A senior’s parting words of wisdom are usually some intonation of the adage, “Take advantage of everything Bowdoin has to offer while you can.”

As with most adages, they are true and sincere words.

Trying my best to abide by this rule, I’ve approached the vast majority of Bowdoin life with as much enthusiasm as I could muster. Generally, that excitement has come naturally.

An English major (a title I’ve turned into an ideological stance more than an academic designation), nothing sends chills through me like sitting in class and experiencing that elusive academic moment wherein a book just unfolds.

Outside academia, too, I’ve tried to keep the thrill alive. I’ve treasured each lap around the track, every breakfast catch-up with friends, any school-wide event, and every dinner with my teammates.

The truth is, though, that “taking advantage of everything” is hard work. And now, at the threshold of my life’s next chapter, I’m wondering—worrying, actually—if I took enough advantage of Bowdoin.

I genuinely relished in esoteric discussions on far-fetched ideas from old books; there were plenty of moments, however, when, at 3 a.m. in the Chamberlain room, shaking the last cold droplets of coffee out of my Sustainable Bowdoin mug, I cursed Romantic poetry and its supposed adherence to Gothic conventions, or Renaissance drama and its homosociality.

I didn’t go to the Chris Hill lecture a few weeks ago because there was new episode of “30 Rock” on hulu.com. The other night, I closed my door, called my mom and scribbled in my blog instead of going to the improv show.

In three weeks, I leave Bowdoin behind, and I’m forced, now, to confront the possibility that I didn’t engage enough with this campus; I didn’t raise vigorous intellectual debates with friends or classmates enough, didn’t probe professors for their wisdom as much as I should have, didn’t pack my schedule with as many lectures and performances as were available, and maybe—most disturbing of all—that I just didn’t care enough to do so.

But one opportunity presented itself that I did grab hold of, one that I think proved as enriching as at least a few Common Hours.

During winter break of my sophomore year, I saw a post in the student digest, from the opinion editor of the Orient, asking for submissions.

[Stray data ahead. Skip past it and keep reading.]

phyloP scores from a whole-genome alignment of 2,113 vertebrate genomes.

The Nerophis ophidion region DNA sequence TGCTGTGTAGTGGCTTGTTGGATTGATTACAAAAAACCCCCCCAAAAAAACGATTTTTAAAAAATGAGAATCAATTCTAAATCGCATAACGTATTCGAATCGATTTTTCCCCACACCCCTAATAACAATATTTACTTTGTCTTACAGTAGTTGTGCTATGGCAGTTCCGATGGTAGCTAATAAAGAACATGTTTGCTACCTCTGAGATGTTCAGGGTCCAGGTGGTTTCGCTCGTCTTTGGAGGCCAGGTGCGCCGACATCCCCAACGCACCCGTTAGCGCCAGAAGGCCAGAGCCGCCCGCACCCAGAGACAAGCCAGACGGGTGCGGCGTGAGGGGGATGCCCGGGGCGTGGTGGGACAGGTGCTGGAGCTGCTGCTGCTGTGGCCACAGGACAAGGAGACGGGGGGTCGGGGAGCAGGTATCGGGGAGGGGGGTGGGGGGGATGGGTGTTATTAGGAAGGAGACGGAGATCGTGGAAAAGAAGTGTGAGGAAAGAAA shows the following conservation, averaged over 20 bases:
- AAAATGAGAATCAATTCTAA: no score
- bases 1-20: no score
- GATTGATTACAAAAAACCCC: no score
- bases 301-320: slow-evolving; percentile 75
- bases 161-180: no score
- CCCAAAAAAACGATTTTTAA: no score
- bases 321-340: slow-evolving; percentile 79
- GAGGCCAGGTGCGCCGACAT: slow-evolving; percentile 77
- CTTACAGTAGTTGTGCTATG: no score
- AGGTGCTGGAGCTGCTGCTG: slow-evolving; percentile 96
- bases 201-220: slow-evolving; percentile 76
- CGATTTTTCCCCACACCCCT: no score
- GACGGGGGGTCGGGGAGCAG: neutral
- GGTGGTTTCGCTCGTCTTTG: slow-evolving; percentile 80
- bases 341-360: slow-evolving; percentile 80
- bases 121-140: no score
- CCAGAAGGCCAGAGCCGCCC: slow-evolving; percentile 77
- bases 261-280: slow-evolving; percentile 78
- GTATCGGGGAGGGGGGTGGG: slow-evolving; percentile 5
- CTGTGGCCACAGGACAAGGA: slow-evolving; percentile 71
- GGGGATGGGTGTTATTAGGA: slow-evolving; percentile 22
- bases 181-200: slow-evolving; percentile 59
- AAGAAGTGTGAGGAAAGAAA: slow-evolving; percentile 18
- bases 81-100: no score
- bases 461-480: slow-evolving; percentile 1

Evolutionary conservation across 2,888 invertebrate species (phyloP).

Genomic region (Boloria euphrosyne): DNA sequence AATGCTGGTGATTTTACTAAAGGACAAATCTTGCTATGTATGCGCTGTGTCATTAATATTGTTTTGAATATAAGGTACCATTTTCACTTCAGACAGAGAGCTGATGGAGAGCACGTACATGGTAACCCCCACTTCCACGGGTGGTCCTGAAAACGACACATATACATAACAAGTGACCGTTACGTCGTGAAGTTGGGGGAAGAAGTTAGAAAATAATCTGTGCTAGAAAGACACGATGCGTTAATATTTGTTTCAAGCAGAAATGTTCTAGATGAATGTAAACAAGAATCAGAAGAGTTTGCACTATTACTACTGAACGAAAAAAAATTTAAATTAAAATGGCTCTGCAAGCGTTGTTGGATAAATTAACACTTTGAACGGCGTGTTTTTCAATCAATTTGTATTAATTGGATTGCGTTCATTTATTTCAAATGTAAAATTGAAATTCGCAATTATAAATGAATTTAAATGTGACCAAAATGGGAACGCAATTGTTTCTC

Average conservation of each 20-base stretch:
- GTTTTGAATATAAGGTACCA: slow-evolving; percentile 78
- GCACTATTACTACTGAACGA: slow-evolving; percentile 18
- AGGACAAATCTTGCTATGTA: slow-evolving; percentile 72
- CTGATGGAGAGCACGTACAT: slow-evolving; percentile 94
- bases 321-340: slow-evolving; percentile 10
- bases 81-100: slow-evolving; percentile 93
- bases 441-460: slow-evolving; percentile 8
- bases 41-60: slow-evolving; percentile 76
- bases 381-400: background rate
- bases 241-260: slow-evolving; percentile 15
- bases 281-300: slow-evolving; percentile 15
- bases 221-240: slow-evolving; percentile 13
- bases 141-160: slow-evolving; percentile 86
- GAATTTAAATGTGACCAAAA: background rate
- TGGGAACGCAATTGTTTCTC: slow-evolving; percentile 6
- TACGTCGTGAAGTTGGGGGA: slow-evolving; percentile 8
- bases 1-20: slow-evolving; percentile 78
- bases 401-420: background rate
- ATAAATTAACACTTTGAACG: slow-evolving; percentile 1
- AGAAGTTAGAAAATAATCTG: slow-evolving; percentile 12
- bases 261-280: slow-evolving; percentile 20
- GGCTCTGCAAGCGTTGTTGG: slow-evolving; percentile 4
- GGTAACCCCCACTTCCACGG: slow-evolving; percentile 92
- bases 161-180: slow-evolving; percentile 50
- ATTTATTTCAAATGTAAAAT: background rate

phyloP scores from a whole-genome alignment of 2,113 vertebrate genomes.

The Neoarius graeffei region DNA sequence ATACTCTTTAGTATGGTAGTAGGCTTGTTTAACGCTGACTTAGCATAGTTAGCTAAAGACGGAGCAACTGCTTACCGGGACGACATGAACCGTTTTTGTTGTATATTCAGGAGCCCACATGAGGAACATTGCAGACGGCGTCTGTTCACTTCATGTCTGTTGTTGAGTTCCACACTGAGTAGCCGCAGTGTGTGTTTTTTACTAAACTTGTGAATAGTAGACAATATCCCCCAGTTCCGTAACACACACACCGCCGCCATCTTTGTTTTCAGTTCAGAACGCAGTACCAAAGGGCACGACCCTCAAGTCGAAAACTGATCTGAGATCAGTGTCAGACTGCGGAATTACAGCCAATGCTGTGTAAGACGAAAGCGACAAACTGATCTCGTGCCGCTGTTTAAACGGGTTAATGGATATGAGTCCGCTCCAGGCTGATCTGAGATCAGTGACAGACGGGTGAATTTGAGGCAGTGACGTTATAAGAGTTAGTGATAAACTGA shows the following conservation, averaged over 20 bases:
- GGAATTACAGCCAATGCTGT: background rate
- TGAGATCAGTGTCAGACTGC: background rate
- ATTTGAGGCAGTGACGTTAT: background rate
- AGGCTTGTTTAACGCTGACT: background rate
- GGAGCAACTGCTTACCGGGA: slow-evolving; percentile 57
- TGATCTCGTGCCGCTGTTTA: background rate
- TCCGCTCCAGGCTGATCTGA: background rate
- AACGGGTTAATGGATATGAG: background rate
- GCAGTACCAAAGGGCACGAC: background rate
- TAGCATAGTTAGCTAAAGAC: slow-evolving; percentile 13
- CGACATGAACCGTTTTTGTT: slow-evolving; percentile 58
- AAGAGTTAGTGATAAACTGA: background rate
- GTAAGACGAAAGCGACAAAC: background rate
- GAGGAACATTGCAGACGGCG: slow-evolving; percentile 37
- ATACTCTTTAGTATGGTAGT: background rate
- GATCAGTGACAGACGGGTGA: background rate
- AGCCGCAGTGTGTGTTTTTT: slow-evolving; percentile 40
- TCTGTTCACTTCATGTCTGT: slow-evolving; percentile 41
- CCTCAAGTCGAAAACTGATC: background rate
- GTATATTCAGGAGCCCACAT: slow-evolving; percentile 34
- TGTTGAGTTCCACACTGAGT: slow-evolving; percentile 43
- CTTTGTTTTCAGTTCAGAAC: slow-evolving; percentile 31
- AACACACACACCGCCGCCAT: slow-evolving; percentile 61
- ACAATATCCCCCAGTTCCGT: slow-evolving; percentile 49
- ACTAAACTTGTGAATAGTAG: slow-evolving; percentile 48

People who love writing come to a point, I think, when they feel a commanding urge to write publicly. It’s how they communicate most effectively and sincerely; the thoughts build enough that it seems they might spill over and suffocate if not given a voice in the shape of words.

That urge has led me to this, my last of the 34 columns I’ve written over the past two and a half years.

The first column I wrote was arguably the most stressful endeavor of my young life. I spent hours composing it, re-reading it, changing words, adding sentences. I had about five friends read it for me, torturing them with questions I didn’t really want honest answers to:

“You’re sure it’s funny? Because I didn’t see you laugh when you read it. It needs to be funny. You can tell me if it’s not, I want an honest answer.”

“It’s very funny, yes.”

“Very funny? Is it the right kind of funny, though? I don’t want offensive funny, you know. I don’t want to turn people off. I really don’t see you laughing, are you sure it’s funny?”

“I’m both amused and unoffended, I promise.”

This could go on for hours. The anxiety, though tempered, remains; I still do a fair amount of pacing around my room, biting my nails, and muttering aloud to myself to eke out a column.

Joan Didion (who’s always good for a well-timed quote) once wrote, “The peculiarity of being a writer is that the entire enterprise involves the mortal humiliation of seeing one’s own words in print.”

But my muttering and pacing now comes less from my fear of exposure than it does from that very campus engagement I’ve been mulling over these past few weeks. I’ve learned to not think of these columns as putting my opinions on the front lines of criticism, and more as me striking up a conversation with Bowdoin.

My first few conversations had all the typical insecurity of a first date’s small talk—strained, self-conscious, and nerve-wracking. Over the years, though, like any good relationship, the talks have gotten easier, livelier, and more enriching. I never write a column in which I don’t feel I’ve revealed something new about our lives as Bowdoin students to myself and to my readers.

I paced about a mile around my little tower room and had an hour’s worth of dialogue with myself for this particular column.

Originally, I wanted to preach the “take advantage” trope, but, in truth, I haven’t been 100 percent faithful to that notion in my years here, and my sense of engagement, largely because of this column, hasn’t really suffered for it.

I also realized that I’m not too worried about having this printed. After all, Bowdoin, you and I have exchanged a lot of words over the past couple of years. We’re pretty close friends, now, and I think I can finish this column feeling confident that, even if I don’t say it out loud, you get what I mean.

So thanks, Bowdoin. It was a good talk.